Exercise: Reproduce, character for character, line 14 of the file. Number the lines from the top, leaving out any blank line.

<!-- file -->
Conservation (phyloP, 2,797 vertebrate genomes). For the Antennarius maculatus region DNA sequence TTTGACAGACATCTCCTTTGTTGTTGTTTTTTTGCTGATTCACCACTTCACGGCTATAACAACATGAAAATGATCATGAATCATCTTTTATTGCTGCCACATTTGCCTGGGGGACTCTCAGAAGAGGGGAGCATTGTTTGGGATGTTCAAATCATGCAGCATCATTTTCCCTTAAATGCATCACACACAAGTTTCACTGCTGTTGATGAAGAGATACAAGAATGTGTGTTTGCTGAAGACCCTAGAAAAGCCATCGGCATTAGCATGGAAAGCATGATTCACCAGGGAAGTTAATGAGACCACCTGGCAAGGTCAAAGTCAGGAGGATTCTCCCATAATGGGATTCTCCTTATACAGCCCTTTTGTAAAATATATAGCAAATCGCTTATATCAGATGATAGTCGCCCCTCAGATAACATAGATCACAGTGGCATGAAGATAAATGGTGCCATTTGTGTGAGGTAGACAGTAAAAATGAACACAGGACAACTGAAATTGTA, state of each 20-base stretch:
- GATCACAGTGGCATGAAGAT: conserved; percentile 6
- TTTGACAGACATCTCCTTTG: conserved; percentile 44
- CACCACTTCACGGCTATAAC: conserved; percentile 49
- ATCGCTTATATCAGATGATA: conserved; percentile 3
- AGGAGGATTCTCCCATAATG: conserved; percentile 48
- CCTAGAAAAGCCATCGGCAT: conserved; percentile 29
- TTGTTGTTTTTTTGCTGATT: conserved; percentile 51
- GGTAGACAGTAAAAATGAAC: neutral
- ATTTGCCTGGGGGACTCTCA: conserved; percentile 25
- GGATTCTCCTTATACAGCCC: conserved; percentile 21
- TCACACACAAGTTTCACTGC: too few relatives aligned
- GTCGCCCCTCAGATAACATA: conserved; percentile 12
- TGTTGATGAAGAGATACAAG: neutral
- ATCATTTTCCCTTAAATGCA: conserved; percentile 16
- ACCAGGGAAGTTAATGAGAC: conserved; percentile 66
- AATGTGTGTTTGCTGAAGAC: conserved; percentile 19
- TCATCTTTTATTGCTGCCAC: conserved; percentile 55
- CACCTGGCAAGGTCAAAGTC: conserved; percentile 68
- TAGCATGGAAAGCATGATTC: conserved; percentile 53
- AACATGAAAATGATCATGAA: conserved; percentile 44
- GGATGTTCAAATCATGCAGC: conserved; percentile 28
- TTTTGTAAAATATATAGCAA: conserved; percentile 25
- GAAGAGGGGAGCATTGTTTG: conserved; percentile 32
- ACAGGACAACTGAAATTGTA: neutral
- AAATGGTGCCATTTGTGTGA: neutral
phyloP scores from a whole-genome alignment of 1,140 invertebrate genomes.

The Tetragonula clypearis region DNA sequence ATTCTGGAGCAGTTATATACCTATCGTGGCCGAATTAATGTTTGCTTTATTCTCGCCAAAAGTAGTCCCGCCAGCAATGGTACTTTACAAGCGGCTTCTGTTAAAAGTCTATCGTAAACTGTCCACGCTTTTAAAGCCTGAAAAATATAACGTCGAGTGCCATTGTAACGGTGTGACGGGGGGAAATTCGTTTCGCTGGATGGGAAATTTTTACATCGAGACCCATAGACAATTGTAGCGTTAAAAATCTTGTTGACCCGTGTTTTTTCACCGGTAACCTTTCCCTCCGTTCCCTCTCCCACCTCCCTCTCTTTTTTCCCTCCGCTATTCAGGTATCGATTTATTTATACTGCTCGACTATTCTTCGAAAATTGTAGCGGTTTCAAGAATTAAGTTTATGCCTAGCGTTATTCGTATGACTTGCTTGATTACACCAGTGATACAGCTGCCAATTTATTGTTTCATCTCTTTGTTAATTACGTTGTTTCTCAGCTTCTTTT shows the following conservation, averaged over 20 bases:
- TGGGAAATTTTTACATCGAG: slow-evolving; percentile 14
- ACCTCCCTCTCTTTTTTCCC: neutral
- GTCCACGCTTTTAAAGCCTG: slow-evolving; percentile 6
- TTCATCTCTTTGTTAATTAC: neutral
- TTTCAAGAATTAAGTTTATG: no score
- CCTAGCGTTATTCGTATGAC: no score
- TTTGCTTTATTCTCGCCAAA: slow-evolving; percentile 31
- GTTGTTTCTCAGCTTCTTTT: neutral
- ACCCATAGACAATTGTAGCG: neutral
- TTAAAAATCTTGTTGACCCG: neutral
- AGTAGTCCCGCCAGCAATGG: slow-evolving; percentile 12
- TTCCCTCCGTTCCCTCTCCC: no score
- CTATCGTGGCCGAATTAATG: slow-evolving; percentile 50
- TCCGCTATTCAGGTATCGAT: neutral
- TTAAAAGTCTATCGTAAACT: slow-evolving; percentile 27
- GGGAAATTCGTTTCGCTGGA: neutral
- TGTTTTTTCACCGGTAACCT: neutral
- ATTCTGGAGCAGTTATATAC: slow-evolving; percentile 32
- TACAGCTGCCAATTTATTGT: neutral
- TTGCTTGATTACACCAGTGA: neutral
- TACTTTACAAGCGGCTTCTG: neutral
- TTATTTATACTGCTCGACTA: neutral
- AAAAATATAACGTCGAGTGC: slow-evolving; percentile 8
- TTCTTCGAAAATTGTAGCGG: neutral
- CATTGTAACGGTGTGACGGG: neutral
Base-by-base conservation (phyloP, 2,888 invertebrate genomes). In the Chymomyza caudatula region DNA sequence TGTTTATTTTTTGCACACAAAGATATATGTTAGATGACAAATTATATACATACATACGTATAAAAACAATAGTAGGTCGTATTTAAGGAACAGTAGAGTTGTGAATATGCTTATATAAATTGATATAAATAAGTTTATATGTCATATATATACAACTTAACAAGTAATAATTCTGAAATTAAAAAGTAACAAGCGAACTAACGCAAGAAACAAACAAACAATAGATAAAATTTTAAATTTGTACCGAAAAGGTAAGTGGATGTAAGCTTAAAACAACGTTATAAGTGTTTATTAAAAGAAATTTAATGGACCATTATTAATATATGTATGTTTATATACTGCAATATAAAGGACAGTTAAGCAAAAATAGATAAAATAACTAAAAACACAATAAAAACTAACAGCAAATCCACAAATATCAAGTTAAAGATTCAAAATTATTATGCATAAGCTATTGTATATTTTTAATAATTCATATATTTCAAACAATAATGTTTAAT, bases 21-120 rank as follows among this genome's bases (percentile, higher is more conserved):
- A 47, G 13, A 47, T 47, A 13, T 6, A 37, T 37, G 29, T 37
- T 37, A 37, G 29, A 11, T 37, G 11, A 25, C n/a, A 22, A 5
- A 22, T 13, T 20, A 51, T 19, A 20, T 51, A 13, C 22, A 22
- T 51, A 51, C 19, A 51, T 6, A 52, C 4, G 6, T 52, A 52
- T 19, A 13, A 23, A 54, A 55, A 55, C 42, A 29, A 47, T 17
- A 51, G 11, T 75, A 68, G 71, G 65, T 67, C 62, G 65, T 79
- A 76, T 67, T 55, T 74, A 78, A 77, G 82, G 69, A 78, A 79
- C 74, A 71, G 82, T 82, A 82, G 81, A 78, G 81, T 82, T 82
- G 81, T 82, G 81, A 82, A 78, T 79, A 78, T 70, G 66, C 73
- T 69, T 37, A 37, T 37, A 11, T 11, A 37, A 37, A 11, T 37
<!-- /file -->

- TGTTGATGAAGAGATACAAG: neutral